Yesterday, I detailed some pelvic binders commonly available in the US. Today, I’ll go through the (little) science there is regarding which are better than others.
And remember, tomorrow I’ll show you how to make a free pelvic binder out of stuff that all medics have in their rig.
There are a number of factors to consider when choosing one of these products. They are:
- Does it work?
- Does it hurt or cause skin damage?
- Is it easy to use?
- How much does it cost?
It’s difficult to determine how well binders work in the live, clinical setting. But biomechanical studies can serve as a surrogate to try to answer this question. One such cadaver study was carried out in the Netherlands a few years ago. They created one of three different fracture types in pelvis specimens. Special locator wires were placed initially so they could measure bone movement before and after binder placement. All three of the previously discussed commercial binders were used.
Here are the factoids:
- In fracture patterns that were partially stable or unstable, all binders successfully closed the pelvic ring.
- None of the binders caused adverse displacements of fracture fragments.
- Pulling force to achieve complete reduction was lowest with the T-POD (40 Newtons) and highest with the SAM pelvic sling (120 Newtons). The SAM sling limits compression to 150 Newtons, which was more than adequate to close the pelvis.
So what about harm? A healthy volunteer study was used to test each binder for tissue pressure levels. The 80 volunteers were outfitted with a pressure sensing mat around their pelvis, and readings were taken with each binder in place.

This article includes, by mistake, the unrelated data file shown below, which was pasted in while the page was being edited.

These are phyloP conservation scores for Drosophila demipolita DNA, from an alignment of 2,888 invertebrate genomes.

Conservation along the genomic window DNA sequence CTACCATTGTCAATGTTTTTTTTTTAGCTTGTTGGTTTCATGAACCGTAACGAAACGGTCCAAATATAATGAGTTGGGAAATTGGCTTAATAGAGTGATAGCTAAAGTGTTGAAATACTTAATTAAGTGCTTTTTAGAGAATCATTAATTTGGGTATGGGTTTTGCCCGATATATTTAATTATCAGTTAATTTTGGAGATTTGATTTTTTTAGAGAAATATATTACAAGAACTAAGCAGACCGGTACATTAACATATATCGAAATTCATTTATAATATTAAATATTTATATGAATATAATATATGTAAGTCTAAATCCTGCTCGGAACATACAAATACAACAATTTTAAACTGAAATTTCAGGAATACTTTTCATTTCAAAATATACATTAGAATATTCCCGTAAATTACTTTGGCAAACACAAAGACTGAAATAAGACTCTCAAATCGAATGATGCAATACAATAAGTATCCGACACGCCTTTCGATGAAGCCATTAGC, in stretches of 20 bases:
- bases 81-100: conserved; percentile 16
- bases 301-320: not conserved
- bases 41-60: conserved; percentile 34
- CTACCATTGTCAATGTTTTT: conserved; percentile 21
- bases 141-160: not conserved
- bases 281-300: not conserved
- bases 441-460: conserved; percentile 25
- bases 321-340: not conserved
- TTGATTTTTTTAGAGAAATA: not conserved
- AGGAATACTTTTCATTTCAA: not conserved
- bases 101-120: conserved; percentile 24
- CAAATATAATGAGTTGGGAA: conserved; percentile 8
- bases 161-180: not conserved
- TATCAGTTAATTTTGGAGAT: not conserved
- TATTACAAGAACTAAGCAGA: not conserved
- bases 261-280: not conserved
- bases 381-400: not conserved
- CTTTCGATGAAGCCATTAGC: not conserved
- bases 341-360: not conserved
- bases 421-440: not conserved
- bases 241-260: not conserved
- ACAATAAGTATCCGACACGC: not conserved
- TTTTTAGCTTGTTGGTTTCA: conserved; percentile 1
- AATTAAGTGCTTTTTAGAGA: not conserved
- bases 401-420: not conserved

Here are the additional factoids:
- The tissue damage threshold was assumed to be 9.3 kPa sustained for more than 2-3 hours based on the 1994 paper cited below.
- All binders exceeded the tissue damage threshold at the greater trochanters and sacrum while lying on a backboard. It was highest with the Pelvic Binder and lowest with the SAM sling.
- Pressures over the trochanters decreased significantly after transfer to a hospital bed, but the Pelvic Binder pressures remained at the tissue damage level.
- Pressures over the sacrum far exceeded the tissue damage pressure with all binders on a backboard and it remained at or above this level even after transfer to a bed. Once again, the Pelvic Binder pressures were higher. The other splints had similar pressures.
And finally, the price! Although your results may vary due to your buying power, the SAM sling is about $50-$70, the Pelvic Binder $140, and the T-POD $125.
Bottom line: The binder that performed the best (equivalent biomechanical testing, better tissue pressure profile) was the SAM sling. It also happens to be the least expensive, although it takes a little more elbow grease to apply. In my mind, that’s a winning combo. Plus, it’s narrow, which allows easy access to the abdomen and groins for procedures. But remember, whichever one you choose, get them off as soon as possible to avoid skin complications.
- Comparison of three different pelvic circumferential compression devices: a biomechanical cadaver study. JBJS 93:230-240, 2011.
- Randomised clinical trial comparing pressure characteristics of pelvic circumferential compression devices in healthy volunteers. Injury 42:1020-1026, 2011.
- Pressure sores. BMJ 309(6959):853-857, 1994.